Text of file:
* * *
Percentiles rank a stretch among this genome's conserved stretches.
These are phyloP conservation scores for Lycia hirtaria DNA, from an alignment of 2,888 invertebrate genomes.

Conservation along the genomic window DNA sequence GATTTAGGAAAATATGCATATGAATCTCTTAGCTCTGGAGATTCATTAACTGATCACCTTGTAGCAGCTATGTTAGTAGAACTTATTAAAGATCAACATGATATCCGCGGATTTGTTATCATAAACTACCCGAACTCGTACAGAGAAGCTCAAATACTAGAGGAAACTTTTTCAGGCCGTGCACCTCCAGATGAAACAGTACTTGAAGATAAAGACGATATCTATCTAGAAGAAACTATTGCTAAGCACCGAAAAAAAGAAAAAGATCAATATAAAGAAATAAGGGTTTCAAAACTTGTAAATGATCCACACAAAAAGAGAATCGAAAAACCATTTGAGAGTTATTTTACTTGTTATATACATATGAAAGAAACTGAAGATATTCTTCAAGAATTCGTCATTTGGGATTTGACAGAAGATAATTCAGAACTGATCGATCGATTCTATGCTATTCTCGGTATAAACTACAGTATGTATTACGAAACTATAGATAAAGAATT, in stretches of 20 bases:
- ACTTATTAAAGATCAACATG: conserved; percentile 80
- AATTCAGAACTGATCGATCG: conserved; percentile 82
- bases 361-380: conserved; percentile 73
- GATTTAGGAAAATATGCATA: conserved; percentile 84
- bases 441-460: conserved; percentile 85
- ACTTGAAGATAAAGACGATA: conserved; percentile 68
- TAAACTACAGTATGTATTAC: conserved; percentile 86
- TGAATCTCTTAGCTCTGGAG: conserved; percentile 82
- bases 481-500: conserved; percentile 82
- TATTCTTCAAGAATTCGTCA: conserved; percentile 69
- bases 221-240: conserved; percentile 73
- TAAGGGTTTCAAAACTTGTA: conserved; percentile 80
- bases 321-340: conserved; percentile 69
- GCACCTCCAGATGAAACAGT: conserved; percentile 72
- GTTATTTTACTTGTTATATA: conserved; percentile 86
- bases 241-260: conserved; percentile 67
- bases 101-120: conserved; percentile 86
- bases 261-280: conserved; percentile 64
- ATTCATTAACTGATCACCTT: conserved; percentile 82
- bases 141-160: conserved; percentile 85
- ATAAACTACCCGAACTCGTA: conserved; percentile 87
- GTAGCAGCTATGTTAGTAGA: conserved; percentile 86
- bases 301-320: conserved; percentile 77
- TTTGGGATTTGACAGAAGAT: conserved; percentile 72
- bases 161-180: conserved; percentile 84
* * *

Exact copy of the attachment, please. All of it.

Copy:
Percentiles rank a stretch among this genome's conserved stretches.
These are phyloP conservation scores for Lycia hirtaria DNA, from an alignment of 2,888 invertebrate genomes.

Conservation along the genomic window DNA sequence GATTTAGGAAAATATGCATATGAATCTCTTAGCTCTGGAGATTCATTAACTGATCACCTTGTAGCAGCTATGTTAGTAGAACTTATTAAAGATCAACATGATATCCGCGGATTTGTTATCATAAACTACCCGAACTCGTACAGAGAAGCTCAAATACTAGAGGAAACTTTTTCAGGCCGTGCACCTCCAGATGAAACAGTACTTGAAGATAAAGACGATATCTATCTAGAAGAAACTATTGCTAAGCACCGAAAAAAAGAAAAAGATCAATATAAAGAAATAAGGGTTTCAAAACTTGTAAATGATCCACACAAAAAGAGAATCGAAAAACCATTTGAGAGTTATTTTACTTGTTATATACATATGAAAGAAACTGAAGATATTCTTCAAGAATTCGTCATTTGGGATTTGACAGAAGATAATTCAGAACTGATCGATCGATTCTATGCTATTCTCGGTATAAACTACAGTATGTATTACGAAACTATAGATAAAGAATT, in stretches of 20 bases:
- ACTTATTAAAGATCAACATG: conserved; percentile 80
- AATTCAGAACTGATCGATCG: conserved; percentile 82
- bases 361-380: conserved; percentile 73
- GATTTAGGAAAATATGCATA: conserved; percentile 84
- bases 441-460: conserved; percentile 85
- ACTTGAAGATAAAGACGATA: conserved; percentile 68
- TAAACTACAGTATGTATTAC: conserved; percentile 86
- TGAATCTCTTAGCTCTGGAG: conserved; percentile 82
- bases 481-500: conserved; percentile 82
- TATTCTTCAAGAATTCGTCA: conserved; percentile 69
- bases 221-240: conserved; percentile 73
- TAAGGGTTTCAAAACTTGTA: conserved; percentile 80
- bases 321-340: conserved; percentile 69
- GCACCTCCAGATGAAACAGT: conserved; percentile 72
- GTTATTTTACTTGTTATATA: conserved; percentile 86
- bases 241-260: conserved; percentile 67
- bases 101-120: conserved; percentile 86
- bases 261-280: conserved; percentile 64
- ATTCATTAACTGATCACCTT: conserved; percentile 82
- bases 141-160: conserved; percentile 85
- ATAAACTACCCGAACTCGTA: conserved; percentile 87
- GTAGCAGCTATGTTAGTAGA: conserved; percentile 86
- bases 301-320: conserved; percentile 77
- TTTGGGATTTGACAGAAGAT: conserved; percentile 72
- bases 161-180: conserved; percentile 84